A Memory of Solferino- Henry Dunant
(Because apparently information about the author is important and I’m not about to take handwritten notes on this guy)
- “father of the red cross”
- super ambitious guy
- Dunant’s big ideas:
- societies of trained volunteers should be organized in all countries for the purpose of helping to care for wounded combatants in time of war
- international treaty among nations to assure more humane care of the wounded
- won the Nobel Peace Prize! cool guy
- ICRC said this about him: “There is no man who more deserves this honour, for it was you, forty years ago, who set on foot the international organization for the relief of the wounded on the battlefield. Without you [Dunant], the Red Cross, the supreme humanitarian achievement of the nineteenth century, would probably never have been undertaken” (3).
Okay, this isn’t from the reading but the reading was just starting off so slow and I didn’t know what was happening so I looked up the Battle of Solferino and found this:
The Battle of Solferino on 24 June 1859 resulted in the victory of the allied French Army under Napoleon III and Sardinian Army under Victor Emmanuel II (together known as the Franco-Sardinian Alliance) against the Austrian Army under Emperor Franz Joseph I.
Courtesy of Wikipedia. My one and only.
Battle of Solferino. (2017, August 28). Retrieved September 11, 2017, from https://en.wikipedia.org/wiki/Battle_of_Solferino
I know it’s only page 6 but I am not enjoying this reading. The writing style is weird and honestly I’m just a bit (very) bored.
Dunant is just describing everything that happened, almost minute by minute and there are no ideas to analyze- I think a lot of this detail is unnecessary and could be eliminated to make a shorter, more readable paper. Honestly, all I’m getting is that there’s a lot of death.
Okay, I found something not uninteresting: “From the midst of all this fighting which went on and on all over the battlefield, arose the oaths and curses of men of all the different nations engaged -men, of whom many had been made into murderers at the age of twenty!” (8). I’m finding this interesting because Dunant has found a way to relate all of the soldiers of all of the countries fighting against each other; I would say it’s kind of cute but given the circumstances I think I’ll refrain. Dunant makes a few other comments about the bravery and resilience of soldiers which also kind of unites them. It kind of seems like he’s looking for the humanity in people or using people’s humanity to find a common ground. That’s pretty cute.
I’ve gotta say, although this is really boring and I’m reading very little of it in depth (or at all) I’m impressed that this is all from memory. There’s a lot of content here and if it’s actually a “memory of Solferino” this guy was gifted with some great long-term memory.
This is not to disregard what I’m sure was horrible and awful and everything bad, but there’s, like, a whole three pages dedicated to how shitty everything was after the battle itself was over- but also how wonderful everyone was to each other. I will admit, like I said before, I’m not exactly reading this word-for-word (or at all) but it seems that although lots of people were dying or dead, the community that developed because of this tragedy was humanitarian and friendly and kind. Which I think is kind of great.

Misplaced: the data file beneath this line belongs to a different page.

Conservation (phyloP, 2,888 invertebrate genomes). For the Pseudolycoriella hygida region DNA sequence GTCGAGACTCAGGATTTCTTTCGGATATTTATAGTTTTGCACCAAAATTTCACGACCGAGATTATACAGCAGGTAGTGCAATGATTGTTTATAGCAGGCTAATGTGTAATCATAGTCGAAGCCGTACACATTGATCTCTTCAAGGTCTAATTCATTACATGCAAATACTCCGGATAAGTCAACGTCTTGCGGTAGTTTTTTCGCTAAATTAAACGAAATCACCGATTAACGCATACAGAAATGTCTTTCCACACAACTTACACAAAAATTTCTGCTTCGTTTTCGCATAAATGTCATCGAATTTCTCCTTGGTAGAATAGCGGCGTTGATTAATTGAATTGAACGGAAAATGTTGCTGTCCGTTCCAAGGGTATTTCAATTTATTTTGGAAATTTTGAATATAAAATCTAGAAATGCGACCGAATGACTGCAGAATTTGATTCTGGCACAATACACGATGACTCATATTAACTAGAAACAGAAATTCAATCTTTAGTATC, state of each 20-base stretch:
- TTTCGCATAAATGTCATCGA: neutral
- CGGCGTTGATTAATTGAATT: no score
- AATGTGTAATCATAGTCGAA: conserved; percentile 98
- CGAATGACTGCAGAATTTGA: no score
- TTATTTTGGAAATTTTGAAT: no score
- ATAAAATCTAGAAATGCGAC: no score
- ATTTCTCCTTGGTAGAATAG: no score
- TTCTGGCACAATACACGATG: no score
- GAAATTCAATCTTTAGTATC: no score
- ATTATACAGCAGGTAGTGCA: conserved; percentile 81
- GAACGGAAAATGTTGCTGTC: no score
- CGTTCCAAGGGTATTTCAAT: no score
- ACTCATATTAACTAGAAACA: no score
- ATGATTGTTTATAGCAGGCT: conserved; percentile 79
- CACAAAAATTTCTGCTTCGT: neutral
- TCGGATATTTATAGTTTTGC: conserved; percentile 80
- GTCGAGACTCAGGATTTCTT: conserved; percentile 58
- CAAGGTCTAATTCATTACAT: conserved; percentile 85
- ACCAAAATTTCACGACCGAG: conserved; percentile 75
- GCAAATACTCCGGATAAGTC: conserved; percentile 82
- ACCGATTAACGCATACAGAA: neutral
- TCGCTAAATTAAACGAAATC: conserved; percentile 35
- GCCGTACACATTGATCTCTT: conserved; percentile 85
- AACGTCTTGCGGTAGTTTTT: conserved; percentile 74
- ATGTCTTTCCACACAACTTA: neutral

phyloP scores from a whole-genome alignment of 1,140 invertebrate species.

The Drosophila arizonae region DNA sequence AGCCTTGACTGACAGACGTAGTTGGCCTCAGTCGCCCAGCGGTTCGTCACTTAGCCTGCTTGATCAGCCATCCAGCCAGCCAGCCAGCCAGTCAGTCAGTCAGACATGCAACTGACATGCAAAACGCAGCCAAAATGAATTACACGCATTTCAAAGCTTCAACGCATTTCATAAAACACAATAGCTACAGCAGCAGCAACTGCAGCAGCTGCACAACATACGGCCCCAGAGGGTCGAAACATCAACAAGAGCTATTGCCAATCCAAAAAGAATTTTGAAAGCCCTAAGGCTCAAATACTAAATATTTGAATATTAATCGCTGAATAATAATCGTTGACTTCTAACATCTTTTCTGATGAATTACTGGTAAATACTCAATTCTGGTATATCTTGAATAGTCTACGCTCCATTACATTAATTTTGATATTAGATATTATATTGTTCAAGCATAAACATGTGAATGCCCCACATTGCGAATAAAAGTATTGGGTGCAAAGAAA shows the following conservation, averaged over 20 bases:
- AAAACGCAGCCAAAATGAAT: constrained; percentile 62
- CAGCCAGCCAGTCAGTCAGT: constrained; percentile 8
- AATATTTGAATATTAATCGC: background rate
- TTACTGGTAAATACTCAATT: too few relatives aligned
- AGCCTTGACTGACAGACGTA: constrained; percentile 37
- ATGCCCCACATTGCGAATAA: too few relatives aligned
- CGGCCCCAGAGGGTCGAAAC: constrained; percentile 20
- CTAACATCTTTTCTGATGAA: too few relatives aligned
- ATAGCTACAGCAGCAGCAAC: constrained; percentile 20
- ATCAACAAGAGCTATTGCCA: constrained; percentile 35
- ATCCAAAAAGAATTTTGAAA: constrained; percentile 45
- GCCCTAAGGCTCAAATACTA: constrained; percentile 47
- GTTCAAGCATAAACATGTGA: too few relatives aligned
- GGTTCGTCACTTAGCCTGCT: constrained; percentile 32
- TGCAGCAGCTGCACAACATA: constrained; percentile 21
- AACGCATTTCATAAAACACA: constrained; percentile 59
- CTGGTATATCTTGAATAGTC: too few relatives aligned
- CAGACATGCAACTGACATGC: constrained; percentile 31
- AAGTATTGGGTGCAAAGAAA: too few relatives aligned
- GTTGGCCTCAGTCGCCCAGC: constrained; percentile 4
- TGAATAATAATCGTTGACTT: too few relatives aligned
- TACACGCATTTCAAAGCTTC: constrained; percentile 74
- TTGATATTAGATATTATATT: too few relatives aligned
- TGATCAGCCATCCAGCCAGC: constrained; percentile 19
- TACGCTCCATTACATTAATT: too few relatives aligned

I’ll quote something (because clearly I’m fond of quoting the readings) about humans being nice to each other: “The moral sense of the importance of human life; the humane desire to lighten a little the torments of all these poor wretches, or restore their shattered courage; the furious and relentless activity which a man summons up at such moments: all these combine to create a kind of energy which gives one a positive craving to relieve as many as one can. There is no more grieving at the multiple scenes of this fearful and solemn tragedy. There is indifference as one passes even before the most frightfully disfigured corpses. There is something akin to cold calculation, in the face of horrors yet more ghastly than those here described, and which the pen absolutely declines to set down” (17).
I also just skipped, like, ten pages because I’m hungry.
Okay, on page 30 some guy (I can’t tell and don’t feel like checking) starts to summarize and analyze Dunant’s points which I should have just started with, dammit. This person says that Dunant summarized and described but he also “put forward ideas and proposals for the future.” This same guy is giving me the aim of Dunant’s proposals, too. #bless
- “to create in all countries voluntary ‘relief societies for the purpose f having care given to the wounded in wartime'”
- “to formulate an ‘international principle, sanctioned by a Convention inviolate in character'”
And overall Dunant helped create the ICRC (International Committee of the Red Cross). Good guy Dunant.
- Does Dunant embellish the details and add on to what he can’t necessarily remember or was it so horrific that it’s somehow engraved into his memory?
- Dunant seems to romanticize a lot of what occurs during the battle- is he actually romanticizing war or is the seemed enthusiasm actually just to get the tone of the war across? (So war! Many fight!) (I did a little more ‘research’ and he actually uses 67 exclamation marks throughout the essay- that’s almost 2 per page. My parents know how I feel about exclamation marks. I’m not a fan.)
- Dunant talks a lot about people coming together after the fight (I should probably find a real example of this); is that a pretty common thing in all wars or is it a cultural thing?